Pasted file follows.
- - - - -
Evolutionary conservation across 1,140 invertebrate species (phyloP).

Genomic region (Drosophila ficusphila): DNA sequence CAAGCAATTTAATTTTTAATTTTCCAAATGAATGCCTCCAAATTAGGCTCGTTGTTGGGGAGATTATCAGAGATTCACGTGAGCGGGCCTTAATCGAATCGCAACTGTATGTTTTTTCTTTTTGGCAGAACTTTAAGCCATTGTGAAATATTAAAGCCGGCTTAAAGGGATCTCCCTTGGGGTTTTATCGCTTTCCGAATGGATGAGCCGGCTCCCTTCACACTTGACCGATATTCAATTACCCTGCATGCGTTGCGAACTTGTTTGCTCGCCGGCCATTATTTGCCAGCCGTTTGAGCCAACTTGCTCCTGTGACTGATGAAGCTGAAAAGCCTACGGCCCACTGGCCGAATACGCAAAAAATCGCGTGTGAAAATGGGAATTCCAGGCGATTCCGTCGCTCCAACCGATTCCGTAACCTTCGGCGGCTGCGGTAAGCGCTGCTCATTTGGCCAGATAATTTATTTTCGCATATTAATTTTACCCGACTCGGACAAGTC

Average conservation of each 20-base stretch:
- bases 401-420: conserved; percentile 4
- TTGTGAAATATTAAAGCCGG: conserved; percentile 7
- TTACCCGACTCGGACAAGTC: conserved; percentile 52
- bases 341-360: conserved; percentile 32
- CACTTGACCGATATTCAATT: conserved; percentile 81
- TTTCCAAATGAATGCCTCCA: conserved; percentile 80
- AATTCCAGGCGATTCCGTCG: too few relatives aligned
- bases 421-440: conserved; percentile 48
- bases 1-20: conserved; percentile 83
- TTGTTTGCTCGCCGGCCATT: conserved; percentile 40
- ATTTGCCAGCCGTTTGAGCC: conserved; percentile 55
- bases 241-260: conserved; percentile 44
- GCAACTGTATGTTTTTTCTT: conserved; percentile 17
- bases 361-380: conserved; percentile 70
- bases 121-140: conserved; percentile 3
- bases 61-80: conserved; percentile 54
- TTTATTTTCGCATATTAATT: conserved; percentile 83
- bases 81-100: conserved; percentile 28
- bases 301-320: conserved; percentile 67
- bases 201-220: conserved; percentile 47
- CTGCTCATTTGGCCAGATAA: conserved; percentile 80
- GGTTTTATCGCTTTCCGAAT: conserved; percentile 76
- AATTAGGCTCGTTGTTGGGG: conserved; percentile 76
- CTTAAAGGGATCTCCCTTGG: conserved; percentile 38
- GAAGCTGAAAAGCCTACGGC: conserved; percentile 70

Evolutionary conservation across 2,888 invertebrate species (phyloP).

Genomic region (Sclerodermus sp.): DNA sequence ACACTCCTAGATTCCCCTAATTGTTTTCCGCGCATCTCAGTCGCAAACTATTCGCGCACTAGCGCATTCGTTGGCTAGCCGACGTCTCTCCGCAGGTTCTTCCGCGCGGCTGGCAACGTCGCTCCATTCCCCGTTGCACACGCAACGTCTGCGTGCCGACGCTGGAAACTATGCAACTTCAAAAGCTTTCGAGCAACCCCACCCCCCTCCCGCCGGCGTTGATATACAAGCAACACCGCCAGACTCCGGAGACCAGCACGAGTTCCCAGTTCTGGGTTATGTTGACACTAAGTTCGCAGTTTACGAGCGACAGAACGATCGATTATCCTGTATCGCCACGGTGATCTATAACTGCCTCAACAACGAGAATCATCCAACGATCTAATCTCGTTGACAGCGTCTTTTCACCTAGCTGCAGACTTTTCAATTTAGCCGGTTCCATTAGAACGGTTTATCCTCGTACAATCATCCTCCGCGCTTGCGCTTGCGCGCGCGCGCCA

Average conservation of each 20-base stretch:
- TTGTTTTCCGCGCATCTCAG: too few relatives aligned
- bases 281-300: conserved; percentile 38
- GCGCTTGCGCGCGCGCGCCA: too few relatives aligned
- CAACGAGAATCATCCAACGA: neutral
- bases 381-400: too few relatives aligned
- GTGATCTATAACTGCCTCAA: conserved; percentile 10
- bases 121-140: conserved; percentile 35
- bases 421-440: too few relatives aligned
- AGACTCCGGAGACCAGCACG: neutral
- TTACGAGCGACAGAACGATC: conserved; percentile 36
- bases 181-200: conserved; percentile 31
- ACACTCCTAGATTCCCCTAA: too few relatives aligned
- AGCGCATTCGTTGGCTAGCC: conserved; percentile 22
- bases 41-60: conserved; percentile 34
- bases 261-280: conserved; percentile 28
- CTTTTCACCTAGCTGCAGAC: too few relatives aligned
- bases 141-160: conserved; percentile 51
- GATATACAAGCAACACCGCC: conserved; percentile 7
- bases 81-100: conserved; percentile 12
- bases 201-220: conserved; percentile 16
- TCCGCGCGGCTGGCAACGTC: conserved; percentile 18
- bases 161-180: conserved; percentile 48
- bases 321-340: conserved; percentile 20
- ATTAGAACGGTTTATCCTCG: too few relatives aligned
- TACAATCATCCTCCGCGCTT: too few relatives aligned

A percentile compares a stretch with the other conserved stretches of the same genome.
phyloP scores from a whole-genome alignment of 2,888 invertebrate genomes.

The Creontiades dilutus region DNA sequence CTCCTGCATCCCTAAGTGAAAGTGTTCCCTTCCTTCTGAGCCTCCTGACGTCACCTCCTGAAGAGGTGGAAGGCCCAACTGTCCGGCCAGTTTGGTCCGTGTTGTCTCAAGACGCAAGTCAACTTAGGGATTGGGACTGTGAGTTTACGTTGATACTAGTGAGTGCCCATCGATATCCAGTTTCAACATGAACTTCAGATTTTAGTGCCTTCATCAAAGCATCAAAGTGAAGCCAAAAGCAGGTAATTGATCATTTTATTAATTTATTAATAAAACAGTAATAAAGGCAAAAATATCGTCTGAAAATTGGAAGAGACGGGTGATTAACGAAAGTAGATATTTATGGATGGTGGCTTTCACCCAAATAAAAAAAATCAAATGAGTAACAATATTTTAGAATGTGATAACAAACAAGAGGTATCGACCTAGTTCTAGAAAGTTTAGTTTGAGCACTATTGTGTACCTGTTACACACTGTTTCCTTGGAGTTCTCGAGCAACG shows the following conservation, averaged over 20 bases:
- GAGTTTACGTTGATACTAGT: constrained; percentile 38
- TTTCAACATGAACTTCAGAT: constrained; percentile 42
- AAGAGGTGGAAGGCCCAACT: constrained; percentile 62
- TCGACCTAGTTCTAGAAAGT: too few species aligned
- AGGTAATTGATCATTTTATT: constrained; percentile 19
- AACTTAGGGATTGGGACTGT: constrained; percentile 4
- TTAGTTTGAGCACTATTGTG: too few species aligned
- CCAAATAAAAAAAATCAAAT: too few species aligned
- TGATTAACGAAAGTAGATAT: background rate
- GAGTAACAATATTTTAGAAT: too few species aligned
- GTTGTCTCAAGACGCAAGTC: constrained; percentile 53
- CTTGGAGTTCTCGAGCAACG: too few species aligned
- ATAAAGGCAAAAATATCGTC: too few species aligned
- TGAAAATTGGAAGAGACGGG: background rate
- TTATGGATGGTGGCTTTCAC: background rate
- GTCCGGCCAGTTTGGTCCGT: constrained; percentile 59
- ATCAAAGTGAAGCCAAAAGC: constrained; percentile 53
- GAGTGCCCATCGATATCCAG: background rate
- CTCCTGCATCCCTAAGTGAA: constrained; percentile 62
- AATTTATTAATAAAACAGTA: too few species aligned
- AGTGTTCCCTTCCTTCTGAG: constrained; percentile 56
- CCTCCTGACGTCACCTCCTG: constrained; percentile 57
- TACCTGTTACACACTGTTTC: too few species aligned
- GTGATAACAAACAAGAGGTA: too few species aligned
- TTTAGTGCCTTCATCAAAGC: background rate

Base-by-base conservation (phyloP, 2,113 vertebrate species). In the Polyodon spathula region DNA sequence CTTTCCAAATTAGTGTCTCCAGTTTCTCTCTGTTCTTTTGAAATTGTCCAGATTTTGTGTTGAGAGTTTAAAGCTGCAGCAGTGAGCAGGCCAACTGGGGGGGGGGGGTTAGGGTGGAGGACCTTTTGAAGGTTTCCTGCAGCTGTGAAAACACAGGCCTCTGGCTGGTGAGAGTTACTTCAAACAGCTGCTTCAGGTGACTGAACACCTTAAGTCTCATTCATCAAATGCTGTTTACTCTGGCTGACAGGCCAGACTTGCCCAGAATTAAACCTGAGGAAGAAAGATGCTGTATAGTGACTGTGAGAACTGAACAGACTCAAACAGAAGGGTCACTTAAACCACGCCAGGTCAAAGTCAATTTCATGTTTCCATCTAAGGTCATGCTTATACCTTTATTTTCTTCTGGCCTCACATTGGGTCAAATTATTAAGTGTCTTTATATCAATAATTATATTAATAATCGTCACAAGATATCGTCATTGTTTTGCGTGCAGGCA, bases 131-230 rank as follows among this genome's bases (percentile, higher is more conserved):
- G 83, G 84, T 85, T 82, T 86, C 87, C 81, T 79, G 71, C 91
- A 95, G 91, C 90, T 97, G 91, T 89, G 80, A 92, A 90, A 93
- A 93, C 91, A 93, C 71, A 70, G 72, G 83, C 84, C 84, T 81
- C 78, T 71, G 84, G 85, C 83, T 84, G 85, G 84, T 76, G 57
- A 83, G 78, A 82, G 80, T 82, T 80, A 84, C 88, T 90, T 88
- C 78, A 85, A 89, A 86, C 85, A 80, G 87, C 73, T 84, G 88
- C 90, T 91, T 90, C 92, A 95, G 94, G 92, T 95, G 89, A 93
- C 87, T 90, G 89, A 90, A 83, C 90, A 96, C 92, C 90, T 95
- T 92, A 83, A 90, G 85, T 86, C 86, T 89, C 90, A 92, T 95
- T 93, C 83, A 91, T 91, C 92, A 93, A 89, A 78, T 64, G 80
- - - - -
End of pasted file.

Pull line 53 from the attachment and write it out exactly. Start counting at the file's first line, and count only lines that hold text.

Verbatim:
- bases 161-180: conserved; percentile 48